Rising Commodity Prices A Boon For Australia’s Budget

Australian Federal Treasurer Jim Chalmers handed out $15 billion to people needing welfare while quietly taking in an extra $22 billion from a simple change in commodity prices.

Fluctuations in commodity prices have nothing to do of course with the achievements of the Government of the day. But it can work both ways – for or against the budget bottom line. There is no doubt, however, that the Government will enjoy a commodity-friendly bias for the foreseeable future. 

The problem with the budget from a market’s point of view, is that the surpluses are unlikely to last and the fear of the inflationary pressure that may arise from the welfare spending. 

However, I think some economists are really over-ramping the idea that this form of welfare spending will be inflationary. The $15 billion may sound like a big number, but it is minuscule at the implementation level. This is not about excessive consumerism behaviour as was much of the Covid largesse. 

In the current round of analysis, we Australians are doing what we always do. Making the mistake of tinkering with already existing systems in the hope of sounding clever and progressive. The underlying real theme is always the same. Another over-taxed, give a little back, claim to be heroes’ budget.

There is no defence against the raging recession risk, only an attempt to add a little to those who will suffer from this below trend growth period of just 1.5% next year. According to the Government, it may be much worse.

In fact, despite the many protests among big business economists, this is no time at all for a surplus budget. The only real attempt in the government’s plans to assuage the decline in the economy is to ramp up immigration to economically troubling levels.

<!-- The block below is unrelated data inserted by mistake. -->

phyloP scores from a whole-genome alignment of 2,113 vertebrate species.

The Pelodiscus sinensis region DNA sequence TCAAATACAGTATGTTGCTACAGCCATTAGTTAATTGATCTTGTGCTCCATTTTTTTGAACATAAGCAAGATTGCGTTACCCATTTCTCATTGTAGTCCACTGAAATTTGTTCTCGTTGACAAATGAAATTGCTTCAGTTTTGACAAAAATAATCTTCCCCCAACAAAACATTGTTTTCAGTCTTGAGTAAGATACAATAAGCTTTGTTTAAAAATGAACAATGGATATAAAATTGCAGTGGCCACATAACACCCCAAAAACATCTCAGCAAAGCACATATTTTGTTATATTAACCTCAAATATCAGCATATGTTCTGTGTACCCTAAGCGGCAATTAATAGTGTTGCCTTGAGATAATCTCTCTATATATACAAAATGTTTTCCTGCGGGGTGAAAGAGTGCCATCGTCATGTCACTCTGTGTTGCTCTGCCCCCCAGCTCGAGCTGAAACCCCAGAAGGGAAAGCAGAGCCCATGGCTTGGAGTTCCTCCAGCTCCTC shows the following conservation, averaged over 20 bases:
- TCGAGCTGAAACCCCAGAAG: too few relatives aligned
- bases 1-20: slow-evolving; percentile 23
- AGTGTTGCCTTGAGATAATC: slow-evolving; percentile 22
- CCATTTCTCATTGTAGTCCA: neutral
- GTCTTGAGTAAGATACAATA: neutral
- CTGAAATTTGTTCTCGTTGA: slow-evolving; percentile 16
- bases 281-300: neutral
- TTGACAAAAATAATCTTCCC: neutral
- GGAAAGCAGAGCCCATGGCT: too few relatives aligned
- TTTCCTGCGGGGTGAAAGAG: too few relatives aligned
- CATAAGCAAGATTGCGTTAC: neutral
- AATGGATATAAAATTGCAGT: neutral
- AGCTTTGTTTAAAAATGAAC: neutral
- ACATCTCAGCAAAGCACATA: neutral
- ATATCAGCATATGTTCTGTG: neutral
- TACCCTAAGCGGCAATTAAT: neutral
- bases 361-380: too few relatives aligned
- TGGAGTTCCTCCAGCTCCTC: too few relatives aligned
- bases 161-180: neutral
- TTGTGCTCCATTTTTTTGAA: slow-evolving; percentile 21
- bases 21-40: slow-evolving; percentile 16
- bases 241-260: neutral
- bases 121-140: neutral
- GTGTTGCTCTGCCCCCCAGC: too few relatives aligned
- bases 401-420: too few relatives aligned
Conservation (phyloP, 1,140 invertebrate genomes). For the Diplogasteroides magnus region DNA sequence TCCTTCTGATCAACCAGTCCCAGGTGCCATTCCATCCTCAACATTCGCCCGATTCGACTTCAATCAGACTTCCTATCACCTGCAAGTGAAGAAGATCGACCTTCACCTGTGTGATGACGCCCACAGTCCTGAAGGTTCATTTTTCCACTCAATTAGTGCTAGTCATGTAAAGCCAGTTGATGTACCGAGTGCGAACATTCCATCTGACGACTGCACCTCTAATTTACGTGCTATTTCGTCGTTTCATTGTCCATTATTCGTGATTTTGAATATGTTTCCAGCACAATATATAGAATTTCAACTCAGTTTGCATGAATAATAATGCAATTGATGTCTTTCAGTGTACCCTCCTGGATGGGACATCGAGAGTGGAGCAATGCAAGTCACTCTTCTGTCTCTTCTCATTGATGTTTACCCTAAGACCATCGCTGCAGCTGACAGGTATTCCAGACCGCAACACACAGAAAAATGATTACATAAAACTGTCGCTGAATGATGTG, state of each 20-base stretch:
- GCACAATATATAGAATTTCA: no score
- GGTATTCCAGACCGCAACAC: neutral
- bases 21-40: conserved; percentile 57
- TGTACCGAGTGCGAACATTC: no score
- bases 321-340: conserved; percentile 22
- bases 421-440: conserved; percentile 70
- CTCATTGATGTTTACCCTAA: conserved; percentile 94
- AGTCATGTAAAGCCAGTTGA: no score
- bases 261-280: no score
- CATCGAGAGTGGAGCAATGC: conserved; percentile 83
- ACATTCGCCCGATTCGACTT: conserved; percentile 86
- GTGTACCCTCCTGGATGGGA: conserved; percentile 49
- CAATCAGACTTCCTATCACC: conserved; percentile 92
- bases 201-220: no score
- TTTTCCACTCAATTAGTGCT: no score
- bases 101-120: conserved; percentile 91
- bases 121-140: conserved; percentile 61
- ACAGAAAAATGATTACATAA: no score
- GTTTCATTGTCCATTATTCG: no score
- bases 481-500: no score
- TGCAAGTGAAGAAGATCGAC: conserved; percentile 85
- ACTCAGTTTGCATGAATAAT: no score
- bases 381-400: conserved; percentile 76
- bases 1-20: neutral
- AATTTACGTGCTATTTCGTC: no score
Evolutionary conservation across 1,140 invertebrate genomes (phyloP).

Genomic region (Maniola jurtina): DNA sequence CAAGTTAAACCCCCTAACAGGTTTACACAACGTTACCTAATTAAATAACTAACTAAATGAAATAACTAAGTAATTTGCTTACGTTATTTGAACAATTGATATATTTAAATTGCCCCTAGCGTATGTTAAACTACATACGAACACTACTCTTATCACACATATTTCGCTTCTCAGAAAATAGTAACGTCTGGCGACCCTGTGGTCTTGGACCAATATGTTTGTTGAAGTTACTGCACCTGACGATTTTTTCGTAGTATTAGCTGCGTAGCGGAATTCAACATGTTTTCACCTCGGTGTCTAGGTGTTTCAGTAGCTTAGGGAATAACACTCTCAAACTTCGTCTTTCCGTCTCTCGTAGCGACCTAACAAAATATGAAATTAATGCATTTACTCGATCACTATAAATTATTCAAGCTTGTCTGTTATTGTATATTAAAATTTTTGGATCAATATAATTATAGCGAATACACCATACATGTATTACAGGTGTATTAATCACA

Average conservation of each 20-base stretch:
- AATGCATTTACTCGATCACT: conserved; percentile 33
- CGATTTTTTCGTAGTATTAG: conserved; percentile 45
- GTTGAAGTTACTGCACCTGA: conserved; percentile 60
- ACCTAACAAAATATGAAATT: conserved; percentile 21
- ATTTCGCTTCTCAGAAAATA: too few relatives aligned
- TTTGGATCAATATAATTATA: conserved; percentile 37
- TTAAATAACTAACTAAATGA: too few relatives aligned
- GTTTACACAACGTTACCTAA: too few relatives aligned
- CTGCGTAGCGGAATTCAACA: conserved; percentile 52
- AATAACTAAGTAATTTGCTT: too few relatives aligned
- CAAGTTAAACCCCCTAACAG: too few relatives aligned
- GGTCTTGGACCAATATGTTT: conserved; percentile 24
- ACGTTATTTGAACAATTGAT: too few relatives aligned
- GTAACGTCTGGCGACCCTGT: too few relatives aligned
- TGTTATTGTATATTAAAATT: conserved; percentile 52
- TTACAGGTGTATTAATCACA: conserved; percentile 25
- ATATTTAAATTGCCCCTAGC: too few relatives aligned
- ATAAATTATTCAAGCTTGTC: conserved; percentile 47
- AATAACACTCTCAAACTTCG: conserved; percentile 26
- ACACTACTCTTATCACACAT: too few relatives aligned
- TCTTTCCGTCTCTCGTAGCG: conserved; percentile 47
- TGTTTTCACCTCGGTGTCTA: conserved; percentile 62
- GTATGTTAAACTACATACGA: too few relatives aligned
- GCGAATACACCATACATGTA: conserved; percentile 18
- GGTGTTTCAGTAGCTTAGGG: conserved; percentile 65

It is true that immigration has been a major driver of economic growth.

However, an over-loading of immigration, coming too quickly, can indeed lead to housing shortages and welfare blow-outs. It is not just that some coming to this land will have greater difficulty and longer lead times in finding work, due to the ever greater competition from other immigrants, it is equally the highly problematic situation of their displacing some previously employed Australians from their jobs.

The number one reason Australia achieved record-low unemployment post Covid, was not so much economic outperformance, as it was an absolute shortage of temporary workers and immigration. A return to higher, more normal levels in both these regards, is going to have a far more profound impact on the unemployment level than the Department of Treasury has forecast for this budget.

The surplus is likely to happen but will have more to do with continuing firm commodity prices, than actual government policy.

We have to address the major issues of remaining competitive in an increasingly sophisticated economic region where we are a small nation. This means a completely different revenue and distribution approach. Not the endless tinkering and window dressing with the existing platforms. 

Market commentary and analysis from Clifford Bennett, chief economist at ACY Securities.

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